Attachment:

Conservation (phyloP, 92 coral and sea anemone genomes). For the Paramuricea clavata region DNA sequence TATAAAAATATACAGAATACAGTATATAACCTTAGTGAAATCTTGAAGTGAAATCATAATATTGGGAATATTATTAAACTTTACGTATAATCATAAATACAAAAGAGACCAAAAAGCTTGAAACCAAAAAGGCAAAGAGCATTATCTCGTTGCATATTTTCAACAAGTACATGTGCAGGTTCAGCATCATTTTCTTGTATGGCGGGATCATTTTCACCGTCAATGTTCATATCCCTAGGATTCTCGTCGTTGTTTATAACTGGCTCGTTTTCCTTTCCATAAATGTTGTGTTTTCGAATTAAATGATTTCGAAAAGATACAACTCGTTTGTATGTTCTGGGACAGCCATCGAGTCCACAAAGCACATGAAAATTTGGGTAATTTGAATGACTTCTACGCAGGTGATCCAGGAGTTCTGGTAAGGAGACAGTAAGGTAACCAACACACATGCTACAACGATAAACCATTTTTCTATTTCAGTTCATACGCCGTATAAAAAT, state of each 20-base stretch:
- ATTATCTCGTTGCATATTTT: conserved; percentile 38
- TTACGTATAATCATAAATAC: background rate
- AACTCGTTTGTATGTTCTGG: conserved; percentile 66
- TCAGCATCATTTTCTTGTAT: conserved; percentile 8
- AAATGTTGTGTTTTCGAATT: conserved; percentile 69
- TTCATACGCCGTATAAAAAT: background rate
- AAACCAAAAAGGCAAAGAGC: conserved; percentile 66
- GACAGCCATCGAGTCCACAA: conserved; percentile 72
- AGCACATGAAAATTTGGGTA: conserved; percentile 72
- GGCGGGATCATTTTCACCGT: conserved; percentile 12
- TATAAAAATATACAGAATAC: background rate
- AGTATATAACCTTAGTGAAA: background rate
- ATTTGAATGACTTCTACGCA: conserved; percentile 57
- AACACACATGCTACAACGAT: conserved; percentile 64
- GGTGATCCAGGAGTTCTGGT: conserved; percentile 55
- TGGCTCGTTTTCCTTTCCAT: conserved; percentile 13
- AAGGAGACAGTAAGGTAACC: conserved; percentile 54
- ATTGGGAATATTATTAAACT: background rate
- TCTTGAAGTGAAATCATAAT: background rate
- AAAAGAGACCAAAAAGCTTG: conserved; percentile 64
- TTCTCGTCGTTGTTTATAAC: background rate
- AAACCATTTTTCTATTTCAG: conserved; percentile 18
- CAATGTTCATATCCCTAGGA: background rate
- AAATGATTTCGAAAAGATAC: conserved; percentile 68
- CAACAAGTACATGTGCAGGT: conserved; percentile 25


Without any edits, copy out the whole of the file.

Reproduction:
Conservation (phyloP, 92 coral and sea anemone genomes). For the Paramuricea clavata region DNA sequence TATAAAAATATACAGAATACAGTATATAACCTTAGTGAAATCTTGAAGTGAAATCATAATATTGGGAATATTATTAAACTTTACGTATAATCATAAATACAAAAGAGACCAAAAAGCTTGAAACCAAAAAGGCAAAGAGCATTATCTCGTTGCATATTTTCAACAAGTACATGTGCAGGTTCAGCATCATTTTCTTGTATGGCGGGATCATTTTCACCGTCAATGTTCATATCCCTAGGATTCTCGTCGTTGTTTATAACTGGCTCGTTTTCCTTTCCATAAATGTTGTGTTTTCGAATTAAATGATTTCGAAAAGATACAACTCGTTTGTATGTTCTGGGACAGCCATCGAGTCCACAAAGCACATGAAAATTTGGGTAATTTGAATGACTTCTACGCAGGTGATCCAGGAGTTCTGGTAAGGAGACAGTAAGGTAACCAACACACATGCTACAACGATAAACCATTTTTCTATTTCAGTTCATACGCCGTATAAAAAT, state of each 20-base stretch:
- ATTATCTCGTTGCATATTTT: conserved; percentile 38
- TTACGTATAATCATAAATAC: background rate
- AACTCGTTTGTATGTTCTGG: conserved; percentile 66
- TCAGCATCATTTTCTTGTAT: conserved; percentile 8
- AAATGTTGTGTTTTCGAATT: conserved; percentile 69
- TTCATACGCCGTATAAAAAT: background rate
- AAACCAAAAAGGCAAAGAGC: conserved; percentile 66
- GACAGCCATCGAGTCCACAA: conserved; percentile 72
- AGCACATGAAAATTTGGGTA: conserved; percentile 72
- GGCGGGATCATTTTCACCGT: conserved; percentile 12
- TATAAAAATATACAGAATAC: background rate
- AGTATATAACCTTAGTGAAA: background rate
- ATTTGAATGACTTCTACGCA: conserved; percentile 57
- AACACACATGCTACAACGAT: conserved; percentile 64
- GGTGATCCAGGAGTTCTGGT: conserved; percentile 55
- TGGCTCGTTTTCCTTTCCAT: conserved; percentile 13
- AAGGAGACAGTAAGGTAACC: conserved; percentile 54
- ATTGGGAATATTATTAAACT: background rate
- TCTTGAAGTGAAATCATAAT: background rate
- AAAAGAGACCAAAAAGCTTG: conserved; percentile 64
- TTCTCGTCGTTGTTTATAAC: background rate
- AAACCATTTTTCTATTTCAG: conserved; percentile 18
- CAATGTTCATATCCCTAGGA: background rate
- AAATGATTTCGAAAAGATAC: conserved; percentile 68
- CAACAAGTACATGTGCAGGT: conserved; percentile 25